With another heat wave on Tuesday, Southern California is experiencing a drop in the power supply and a spike in gas consumption together with dangerous fire weather and public health threats.
According to the forecast from National Weather Service, dangerous heat will drive the temperature up into the triple digits, which is much higher than the normal high of 84 degrees, at this time of the year.
Excessive heat warnings and heat advisories were issued through Thursday to remind residents to avoid long-time outdoor activities, be cautious of heat-related diseases, and conserve electricity.
Power Shortage and Gas Demand
To prepare for potential power shortages, the California Independent System Operator Corporation issued a statewide Flex Alert that suggests residents conserve electricity by setting air conditioners to 78 degrees or higher from 5 p.m. to 9 p.m.
In addition, SoCalGas announced a gas curtailment watch due to a large consumption of natural gas used for generating electricity. Customers might need to reduce gas use during this week.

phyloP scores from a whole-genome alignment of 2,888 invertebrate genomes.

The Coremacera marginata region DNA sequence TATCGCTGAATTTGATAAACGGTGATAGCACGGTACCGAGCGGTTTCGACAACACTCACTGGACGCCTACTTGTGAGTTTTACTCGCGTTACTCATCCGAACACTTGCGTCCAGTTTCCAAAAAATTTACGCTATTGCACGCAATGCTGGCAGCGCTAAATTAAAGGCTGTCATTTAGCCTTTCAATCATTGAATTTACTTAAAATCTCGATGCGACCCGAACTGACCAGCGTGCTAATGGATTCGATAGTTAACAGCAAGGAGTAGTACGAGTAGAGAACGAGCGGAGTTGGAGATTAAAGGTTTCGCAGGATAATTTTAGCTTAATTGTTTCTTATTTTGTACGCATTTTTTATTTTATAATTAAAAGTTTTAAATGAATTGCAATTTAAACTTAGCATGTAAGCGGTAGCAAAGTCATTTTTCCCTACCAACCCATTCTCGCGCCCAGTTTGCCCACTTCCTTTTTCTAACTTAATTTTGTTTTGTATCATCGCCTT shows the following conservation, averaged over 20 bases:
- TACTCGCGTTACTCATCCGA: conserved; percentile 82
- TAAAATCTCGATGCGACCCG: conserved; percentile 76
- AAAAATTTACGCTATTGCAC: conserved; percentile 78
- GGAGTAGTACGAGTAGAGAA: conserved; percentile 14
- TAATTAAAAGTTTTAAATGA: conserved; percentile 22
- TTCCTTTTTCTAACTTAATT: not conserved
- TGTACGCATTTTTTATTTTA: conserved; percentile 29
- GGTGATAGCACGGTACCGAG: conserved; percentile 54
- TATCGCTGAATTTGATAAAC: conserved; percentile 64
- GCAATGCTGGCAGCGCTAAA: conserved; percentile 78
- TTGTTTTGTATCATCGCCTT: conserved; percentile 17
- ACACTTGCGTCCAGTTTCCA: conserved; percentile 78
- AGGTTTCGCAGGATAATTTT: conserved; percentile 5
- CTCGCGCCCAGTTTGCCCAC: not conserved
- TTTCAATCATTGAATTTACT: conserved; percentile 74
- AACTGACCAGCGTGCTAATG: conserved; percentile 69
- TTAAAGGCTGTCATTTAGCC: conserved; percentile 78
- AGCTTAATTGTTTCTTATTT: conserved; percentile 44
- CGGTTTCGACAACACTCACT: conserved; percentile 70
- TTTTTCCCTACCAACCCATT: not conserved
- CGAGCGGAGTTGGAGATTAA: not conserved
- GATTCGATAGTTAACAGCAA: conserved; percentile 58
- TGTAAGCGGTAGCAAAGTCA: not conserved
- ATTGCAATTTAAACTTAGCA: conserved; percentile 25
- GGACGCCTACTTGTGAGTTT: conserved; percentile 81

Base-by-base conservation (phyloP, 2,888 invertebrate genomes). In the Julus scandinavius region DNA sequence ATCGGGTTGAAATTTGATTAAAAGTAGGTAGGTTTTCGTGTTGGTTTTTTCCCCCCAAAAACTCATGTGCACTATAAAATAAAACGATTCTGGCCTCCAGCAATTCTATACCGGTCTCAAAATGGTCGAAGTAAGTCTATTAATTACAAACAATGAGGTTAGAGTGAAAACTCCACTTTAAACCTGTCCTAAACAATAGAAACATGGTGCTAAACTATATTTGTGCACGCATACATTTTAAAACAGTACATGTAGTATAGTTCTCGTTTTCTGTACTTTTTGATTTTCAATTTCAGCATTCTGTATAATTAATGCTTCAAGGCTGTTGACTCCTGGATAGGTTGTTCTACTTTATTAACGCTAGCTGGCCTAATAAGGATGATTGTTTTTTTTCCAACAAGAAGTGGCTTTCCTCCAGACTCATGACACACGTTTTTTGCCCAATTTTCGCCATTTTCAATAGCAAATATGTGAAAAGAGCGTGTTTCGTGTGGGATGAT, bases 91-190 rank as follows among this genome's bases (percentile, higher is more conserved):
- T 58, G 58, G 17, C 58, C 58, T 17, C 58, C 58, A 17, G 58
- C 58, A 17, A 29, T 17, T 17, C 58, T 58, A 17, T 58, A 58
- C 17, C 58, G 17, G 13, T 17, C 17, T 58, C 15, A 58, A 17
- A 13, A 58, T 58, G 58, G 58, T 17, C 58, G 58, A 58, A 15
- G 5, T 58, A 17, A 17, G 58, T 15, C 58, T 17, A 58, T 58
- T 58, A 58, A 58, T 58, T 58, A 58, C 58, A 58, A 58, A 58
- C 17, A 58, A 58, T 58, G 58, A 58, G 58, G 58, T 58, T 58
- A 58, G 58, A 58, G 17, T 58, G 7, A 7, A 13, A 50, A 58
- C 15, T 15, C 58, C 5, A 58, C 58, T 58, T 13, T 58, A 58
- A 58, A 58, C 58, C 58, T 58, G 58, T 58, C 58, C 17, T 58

According to SoCalGas’s estimation, gas demand will rise from 3 billion cubic feet per day (bcfd) on Monday to 3.1-3.2 bcfd on Tuesday and Wednesday.
Heat-Related Death and Wildfire
The media has reported that there were at least six heat-related deaths in Riverside County during this month.
Last week, Riverside County public health officials warned the elderly and those with health issues to be more cautious of the heat, in the wake of four heat-related deaths.
“The elderly and the very young are particularly vulnerable to heat, and those with medical issues even more so,” Riverside County Public Health Officer Dr. Cameron Kaiser said in an announcement, “If they’re in your family or they’re your neighbors, check in on them and make sure they’re doing okay. Even short periods of time in high temperatures can kill.”
Dangerous fire weather is also expected for many areas in southern California due to hot temperature and low humidity.
A red flag warning has been issued in Santa Barbara County where the massive Thomas Fire scorched tens of thousands of acres at beginning of 2018.
At the same time, the ongoing Ferguson Fire has triggered closures in Yosemite National Park. The fire has claimed one person’s life and charred more than 36,000 acres with 25 percent containment.